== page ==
"Robert Rodriguez is the ebullient one-man band of kinetic pulp…He loves to ride the camera along the ground like a stunt vehicle, snaking up to someone who's holding a very big gun, and then splinter the images like shrapnel. Mostly, though, he careers from one intrigue to the next like a comic-book visionary high on tequila. He has made a dense, jangled, quasi-coherent fantasy of conspiracy and doom, in which everyone on screen is trying to stab everyone else in the back…‘Once Upon a Time in Mexico’ taps the pulp dynamic of its time, which is zappy, fragmentary action layered on top of too much information. It's pop filmmaking at its headiest, maybe because it never quite gets outside the filmmaker's head." --Owen Gleiberman, Entertainment Weekly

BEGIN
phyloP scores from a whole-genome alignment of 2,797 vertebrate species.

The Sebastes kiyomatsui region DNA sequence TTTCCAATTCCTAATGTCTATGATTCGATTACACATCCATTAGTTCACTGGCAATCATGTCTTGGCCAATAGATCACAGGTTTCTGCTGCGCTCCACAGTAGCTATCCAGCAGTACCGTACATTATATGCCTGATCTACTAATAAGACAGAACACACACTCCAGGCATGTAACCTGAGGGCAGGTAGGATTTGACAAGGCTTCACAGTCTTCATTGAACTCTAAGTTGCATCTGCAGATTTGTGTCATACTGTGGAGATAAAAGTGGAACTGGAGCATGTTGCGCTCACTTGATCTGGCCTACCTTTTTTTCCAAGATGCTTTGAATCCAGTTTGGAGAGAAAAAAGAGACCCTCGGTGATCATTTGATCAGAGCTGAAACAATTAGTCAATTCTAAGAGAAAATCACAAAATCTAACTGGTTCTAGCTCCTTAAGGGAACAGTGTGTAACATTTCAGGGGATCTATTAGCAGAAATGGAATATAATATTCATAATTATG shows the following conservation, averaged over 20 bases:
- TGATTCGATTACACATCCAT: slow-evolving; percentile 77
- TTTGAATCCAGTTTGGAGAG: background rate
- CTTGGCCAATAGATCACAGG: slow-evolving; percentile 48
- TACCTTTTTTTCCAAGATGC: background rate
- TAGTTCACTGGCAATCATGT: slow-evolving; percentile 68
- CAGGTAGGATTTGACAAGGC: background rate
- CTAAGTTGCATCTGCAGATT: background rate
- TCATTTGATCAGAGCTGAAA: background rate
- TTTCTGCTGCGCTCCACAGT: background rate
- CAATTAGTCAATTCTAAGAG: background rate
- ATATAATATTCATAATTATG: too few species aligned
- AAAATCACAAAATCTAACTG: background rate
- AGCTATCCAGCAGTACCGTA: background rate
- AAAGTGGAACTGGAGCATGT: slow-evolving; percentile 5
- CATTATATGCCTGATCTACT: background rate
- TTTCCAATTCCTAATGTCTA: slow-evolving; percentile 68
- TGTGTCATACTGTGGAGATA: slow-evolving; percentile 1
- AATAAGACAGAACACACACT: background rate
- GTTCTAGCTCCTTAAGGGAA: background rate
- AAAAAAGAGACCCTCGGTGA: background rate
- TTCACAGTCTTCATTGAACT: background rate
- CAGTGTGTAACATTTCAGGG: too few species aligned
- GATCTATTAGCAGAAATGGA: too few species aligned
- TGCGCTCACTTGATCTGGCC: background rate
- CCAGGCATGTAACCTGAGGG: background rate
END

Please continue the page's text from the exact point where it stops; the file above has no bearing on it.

"‘Once Upon a Time in Mexico’ has a wonderful over-the-top opening…But the elan of this sequence soon evaporates; nothing but its ketchup-splattered outrageousness seeps into the rest of the movie. The jokes get coarser, the action more clotted and disconnected and the set pieces more strained. What's memorable is a fistful of images…A parade of punny wisecracks and brash gimmicks support the action in Rodriguez's picture like swaying tent poles…Johnny Depp does his best to breathe some life into the role of a CIA man who sees American democracy as the world's great leveler, making the world safe for mediocrity. He turns walking-softly-and-carrying-a-big-stick into a comic style; he brings a playful iciness -- a sort of snow-cone flavor -- to his sex scenes. Unfortunately, his fey technique wars with Rodriguez's pop-opera ambitions." --Michael Sragow, The Baltimore Sun